How to Use a Hand Sewn Blind Stitch to Fix a Tear

How to Use a Hand Sewn Blind Stitch to Fix a Tear. We've all been in the situation where we pull out our interview suit or little black dress just to discover that somehow, at some point, it has ripped. This is the perfect situation to hand-sewthe rip. It's called a blind stitch because it hides well, allowing simple repairs to be less noticeable.

Things You'll Need

  • Torn fabric
  • Hand sewing needle
  • Thread
  • Scissors

Video of the Day

Getting Ready

Trim any loose threads from the edges of the ripped fabric, being careful not to cut further into the undamaged areas.

Find a thread that matches your torn fabric as closely as possible. If the fabric has a multicolored pattern, select the most prominent color to match your thread.

Thread your needle, and tie a small but solid knot at the end of the thread. It should be large enough that it won't slip between the threads of your fabric, so loose weave fabrics require larger knits.

Insert the needle from the back of the fabric, about 1/4 inch from the end of the tear. The point of the needle should be in a straight line with the tear.


Insert the needle slightly to the left of your center point (where the thread came up the first time) and about 1/8 an inch away. The needle should be going front to back this time.

Run the needle under the fabric about 1/8 an inch, moving towards the end of the tear, and push it back up through the fabric to the top side.

Pull that stitch gently, and repeat on the right of the center line.

Move just a centimeter or so out as you do each pair of stitches, so that they get slightly wider as they reach the end of the tear.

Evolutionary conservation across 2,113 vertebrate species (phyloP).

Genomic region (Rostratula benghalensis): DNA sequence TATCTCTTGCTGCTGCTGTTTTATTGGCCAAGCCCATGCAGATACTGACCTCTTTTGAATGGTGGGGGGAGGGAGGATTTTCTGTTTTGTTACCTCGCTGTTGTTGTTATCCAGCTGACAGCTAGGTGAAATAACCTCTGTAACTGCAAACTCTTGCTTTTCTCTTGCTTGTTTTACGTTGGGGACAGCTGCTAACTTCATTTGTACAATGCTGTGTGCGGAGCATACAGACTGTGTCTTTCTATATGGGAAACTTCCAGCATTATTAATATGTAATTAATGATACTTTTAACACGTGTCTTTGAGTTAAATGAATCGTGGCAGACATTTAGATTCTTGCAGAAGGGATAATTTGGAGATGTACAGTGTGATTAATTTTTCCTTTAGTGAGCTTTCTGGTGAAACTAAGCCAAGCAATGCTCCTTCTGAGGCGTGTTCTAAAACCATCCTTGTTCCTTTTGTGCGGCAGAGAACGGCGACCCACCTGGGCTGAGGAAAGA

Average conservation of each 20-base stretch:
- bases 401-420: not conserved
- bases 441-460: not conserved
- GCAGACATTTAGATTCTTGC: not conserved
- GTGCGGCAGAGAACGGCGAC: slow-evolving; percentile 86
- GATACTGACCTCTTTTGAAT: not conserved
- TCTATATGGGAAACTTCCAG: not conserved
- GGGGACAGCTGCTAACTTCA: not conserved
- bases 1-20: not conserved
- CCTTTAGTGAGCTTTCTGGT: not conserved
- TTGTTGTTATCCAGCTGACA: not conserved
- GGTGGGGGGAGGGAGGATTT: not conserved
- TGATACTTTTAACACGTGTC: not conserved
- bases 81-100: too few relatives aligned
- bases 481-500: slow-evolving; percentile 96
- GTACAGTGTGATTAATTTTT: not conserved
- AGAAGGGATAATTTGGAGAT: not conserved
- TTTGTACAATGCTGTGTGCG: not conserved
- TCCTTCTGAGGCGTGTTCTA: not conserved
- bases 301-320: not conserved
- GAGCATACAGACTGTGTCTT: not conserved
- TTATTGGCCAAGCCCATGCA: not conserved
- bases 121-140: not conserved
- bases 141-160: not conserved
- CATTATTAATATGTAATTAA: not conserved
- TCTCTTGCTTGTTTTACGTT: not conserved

Use uniform stitches across the length of the tear, putting each one about 1/8" from the torn edge.

Finishing the Repair

Move your stitches closer together once you pass the other end of the tear, narrowing the stitch line back to a point, just as it started.

Finish the last stitch by pushing the needle through to the back of the fabric, and pull the thread gently until the stitches pull together and seal up the tear.

Securely knot the thread on the back of the fabric, taking care not to let it be seen from the front.

Tips & Warnings

  • If you are working with a fabric that is loosely woven or frays easily, you need to make the stitches further from the torn sides to prevent them from pulling through. You should also start and finish further away from the ends of the tear so that the gathering is more gradual when you finish.
  • This is not completely invisible. It creates a small line that looks a bit like a seam, but depending on the placement in your garment or other fabric item, it could be quite unnoticeable.
Promoted By Zergnet

You May Also Like

Is DIY in your DNA? Become part of our maker community.